Is ICT becoming an old economy? How to innovate then?

Old economies exhibit properties that have been studied for many years. There is little product and process innovation; instead there is room for strategic innovation that can lead to transformation of the economy. If we study the factors of old economies we can develop a framework of business modelling concepts that allows policy and regulation to establish the right rules to encourage new entrants and allow transformation of incumbents at the same time.

What is changing?

Today we can see that many large telecom operators and information technology providers are struggling to redefine their position in the value chain and to innovate (again). This trend is apparent for the telecom operators since many of them, especially in Europe, were forced to redefine their business model and position in the value chain due to deregulation and liberalisation of the market. This trend is not so obvious for companies like SAP, Microsoft or Nokia, but if you look for the signs you can easily find many.

SAP for example failed to date to offer compelling solutions for SMEs, Microsoft is struggling for many years to successfully enter the mobile market with very moderate success to date and has been accused 10-15 years ago that it missed the Internet bandwagon. Nokia’s domination in the mobile devices market is under heavy attack from all sides and one can basically say that they lost the battle. Digital Equipment Corporation (DEC) reached a leading role in the industry and vanished in only 30 years. Even Apple, one of the lead innovators today is under pressure by the Android ecosystem.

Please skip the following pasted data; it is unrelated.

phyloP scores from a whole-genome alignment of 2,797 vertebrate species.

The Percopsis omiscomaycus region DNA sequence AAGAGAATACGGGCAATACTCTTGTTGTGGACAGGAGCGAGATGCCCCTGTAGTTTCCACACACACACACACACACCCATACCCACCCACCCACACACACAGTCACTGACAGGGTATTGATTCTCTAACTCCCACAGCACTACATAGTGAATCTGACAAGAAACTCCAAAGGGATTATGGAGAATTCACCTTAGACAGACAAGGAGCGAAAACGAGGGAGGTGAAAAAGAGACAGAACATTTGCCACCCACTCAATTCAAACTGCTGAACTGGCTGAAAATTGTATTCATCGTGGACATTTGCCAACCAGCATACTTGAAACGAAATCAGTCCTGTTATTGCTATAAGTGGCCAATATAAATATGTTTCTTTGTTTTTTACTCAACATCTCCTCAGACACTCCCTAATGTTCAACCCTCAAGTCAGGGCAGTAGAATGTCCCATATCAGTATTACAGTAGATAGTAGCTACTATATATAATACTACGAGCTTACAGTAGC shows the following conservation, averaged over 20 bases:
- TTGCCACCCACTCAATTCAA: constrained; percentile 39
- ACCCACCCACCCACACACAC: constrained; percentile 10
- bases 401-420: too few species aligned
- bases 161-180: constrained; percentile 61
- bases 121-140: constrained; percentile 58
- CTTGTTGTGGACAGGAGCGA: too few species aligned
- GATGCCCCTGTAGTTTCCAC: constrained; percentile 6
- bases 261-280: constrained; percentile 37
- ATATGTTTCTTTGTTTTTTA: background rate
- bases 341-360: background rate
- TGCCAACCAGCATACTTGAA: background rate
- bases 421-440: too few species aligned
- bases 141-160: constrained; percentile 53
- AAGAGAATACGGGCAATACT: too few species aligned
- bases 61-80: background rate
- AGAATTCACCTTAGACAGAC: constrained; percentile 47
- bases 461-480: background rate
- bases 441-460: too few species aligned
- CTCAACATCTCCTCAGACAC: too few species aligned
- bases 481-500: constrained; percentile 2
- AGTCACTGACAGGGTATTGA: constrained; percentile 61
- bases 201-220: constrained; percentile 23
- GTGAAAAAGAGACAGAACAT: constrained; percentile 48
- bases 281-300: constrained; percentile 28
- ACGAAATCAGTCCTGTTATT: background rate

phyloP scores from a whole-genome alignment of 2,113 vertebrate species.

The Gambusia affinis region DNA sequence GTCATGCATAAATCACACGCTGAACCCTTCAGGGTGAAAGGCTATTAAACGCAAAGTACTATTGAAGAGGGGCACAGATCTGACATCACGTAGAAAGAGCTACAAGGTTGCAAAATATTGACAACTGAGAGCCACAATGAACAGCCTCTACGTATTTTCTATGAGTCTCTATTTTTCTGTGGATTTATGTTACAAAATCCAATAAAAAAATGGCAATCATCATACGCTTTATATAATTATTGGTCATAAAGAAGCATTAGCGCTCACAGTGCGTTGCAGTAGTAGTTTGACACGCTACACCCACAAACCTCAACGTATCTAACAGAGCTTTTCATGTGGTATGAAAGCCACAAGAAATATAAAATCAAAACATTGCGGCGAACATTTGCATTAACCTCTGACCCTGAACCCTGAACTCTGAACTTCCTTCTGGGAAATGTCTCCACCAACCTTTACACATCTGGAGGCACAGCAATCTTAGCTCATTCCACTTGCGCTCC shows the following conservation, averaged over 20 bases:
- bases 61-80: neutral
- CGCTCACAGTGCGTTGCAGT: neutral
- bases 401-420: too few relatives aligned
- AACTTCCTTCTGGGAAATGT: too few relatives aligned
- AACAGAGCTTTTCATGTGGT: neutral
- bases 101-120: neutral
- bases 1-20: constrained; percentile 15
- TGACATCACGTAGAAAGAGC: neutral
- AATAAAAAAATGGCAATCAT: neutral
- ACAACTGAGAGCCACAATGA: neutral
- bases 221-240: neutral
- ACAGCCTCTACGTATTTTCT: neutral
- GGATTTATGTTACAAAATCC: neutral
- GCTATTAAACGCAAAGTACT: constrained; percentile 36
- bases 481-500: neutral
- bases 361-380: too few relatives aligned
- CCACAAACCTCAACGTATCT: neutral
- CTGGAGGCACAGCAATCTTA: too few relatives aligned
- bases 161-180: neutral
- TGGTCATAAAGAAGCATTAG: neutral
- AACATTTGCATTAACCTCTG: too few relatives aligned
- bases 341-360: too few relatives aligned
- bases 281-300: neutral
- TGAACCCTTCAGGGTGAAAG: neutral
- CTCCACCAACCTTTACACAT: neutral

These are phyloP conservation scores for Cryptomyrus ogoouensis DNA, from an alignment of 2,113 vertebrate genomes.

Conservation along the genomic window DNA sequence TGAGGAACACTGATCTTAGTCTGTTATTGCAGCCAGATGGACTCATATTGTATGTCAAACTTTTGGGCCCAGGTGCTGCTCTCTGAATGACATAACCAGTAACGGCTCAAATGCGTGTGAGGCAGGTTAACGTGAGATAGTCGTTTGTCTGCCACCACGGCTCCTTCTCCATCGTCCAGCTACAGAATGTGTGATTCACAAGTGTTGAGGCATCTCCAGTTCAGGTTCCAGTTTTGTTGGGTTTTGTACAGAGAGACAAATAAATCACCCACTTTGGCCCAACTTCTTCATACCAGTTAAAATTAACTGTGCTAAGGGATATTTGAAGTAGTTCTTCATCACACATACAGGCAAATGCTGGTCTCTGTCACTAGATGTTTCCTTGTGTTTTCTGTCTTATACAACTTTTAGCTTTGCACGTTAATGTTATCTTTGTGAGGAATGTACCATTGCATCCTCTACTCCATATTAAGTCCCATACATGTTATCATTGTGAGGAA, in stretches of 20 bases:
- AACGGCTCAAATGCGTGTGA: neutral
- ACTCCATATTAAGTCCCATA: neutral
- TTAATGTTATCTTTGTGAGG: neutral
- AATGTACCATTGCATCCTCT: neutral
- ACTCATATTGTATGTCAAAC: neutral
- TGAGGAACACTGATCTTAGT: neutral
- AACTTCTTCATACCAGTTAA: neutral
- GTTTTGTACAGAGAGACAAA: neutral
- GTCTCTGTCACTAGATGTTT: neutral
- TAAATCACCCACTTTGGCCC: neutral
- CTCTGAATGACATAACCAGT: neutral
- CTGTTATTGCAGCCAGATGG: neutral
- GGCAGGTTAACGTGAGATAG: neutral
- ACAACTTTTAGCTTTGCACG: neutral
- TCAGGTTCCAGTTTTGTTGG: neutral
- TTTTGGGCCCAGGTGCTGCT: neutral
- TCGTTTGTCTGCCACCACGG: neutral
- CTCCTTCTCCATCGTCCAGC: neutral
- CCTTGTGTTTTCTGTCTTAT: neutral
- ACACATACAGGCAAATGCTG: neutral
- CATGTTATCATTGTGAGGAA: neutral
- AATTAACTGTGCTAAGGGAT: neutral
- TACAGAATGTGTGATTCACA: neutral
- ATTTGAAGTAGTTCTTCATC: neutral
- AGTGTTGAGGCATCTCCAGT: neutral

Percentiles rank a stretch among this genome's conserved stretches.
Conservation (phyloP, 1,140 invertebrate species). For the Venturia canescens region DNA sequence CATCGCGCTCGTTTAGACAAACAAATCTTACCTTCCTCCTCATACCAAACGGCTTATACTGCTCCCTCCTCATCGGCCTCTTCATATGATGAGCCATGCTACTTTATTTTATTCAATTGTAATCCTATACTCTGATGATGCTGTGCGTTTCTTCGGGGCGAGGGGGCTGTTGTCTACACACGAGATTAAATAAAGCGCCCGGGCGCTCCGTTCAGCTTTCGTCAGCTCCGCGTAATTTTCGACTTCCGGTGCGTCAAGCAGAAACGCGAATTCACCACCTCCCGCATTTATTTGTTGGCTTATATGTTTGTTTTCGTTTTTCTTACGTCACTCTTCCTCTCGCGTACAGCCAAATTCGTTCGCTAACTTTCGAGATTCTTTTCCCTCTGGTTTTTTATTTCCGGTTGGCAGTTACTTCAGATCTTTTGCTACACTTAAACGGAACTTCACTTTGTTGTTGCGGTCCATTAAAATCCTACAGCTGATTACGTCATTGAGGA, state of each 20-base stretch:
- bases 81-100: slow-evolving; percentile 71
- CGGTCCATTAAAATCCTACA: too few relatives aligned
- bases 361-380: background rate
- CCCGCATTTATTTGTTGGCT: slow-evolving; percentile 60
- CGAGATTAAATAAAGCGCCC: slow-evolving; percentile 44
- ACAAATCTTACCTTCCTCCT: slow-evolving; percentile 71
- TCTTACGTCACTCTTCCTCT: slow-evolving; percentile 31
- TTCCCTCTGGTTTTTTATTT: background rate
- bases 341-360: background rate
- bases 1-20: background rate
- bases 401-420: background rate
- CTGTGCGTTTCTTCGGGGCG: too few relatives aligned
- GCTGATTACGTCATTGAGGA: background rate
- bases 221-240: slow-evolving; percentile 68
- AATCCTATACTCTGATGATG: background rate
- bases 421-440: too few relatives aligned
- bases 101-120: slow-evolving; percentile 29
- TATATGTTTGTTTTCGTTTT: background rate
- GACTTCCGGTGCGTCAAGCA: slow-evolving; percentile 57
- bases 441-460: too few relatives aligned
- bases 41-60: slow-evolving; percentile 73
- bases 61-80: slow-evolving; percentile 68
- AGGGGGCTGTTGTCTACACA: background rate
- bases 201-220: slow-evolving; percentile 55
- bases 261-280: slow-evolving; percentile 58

My provocative claim thus is that ICT as we know it today is a mature industry in 2020 and will be in decline. In support of this claim I list key factors in mature industries, which exhibit a number of properties that one can easily identify in established ICT stakeholders. The opportunities for sustainable competitive advantage are limited. There is limited potential for differentiation (xDSL, GSM, word processors), the technology is stable and well diffused (TCP/IP, browsers, GSM), it is easy to enter the market due to well developed industry infrastructures (Virtual network operators), and there is high international competition making the domestic cost advantage vulnerable (all European telecom operators). The sources of cost advantage are economies of scale, low-cost inputs and low overheads; trends that can be observed at all big ICT stakeholders. The source of differentiation advantage puts emphasis on image/brand (Apple, Nokia) and through complementary services (ISPs bundle virus scanners, Nokia gives away maps and navigation software, Microsoft offers additional functions to registered users). Concerning the sources of innovation there is limited opportunity for product and process innovation but considerable opportunity for strategic innovation. Finally a strong trend for consolidation and alliances can be observed.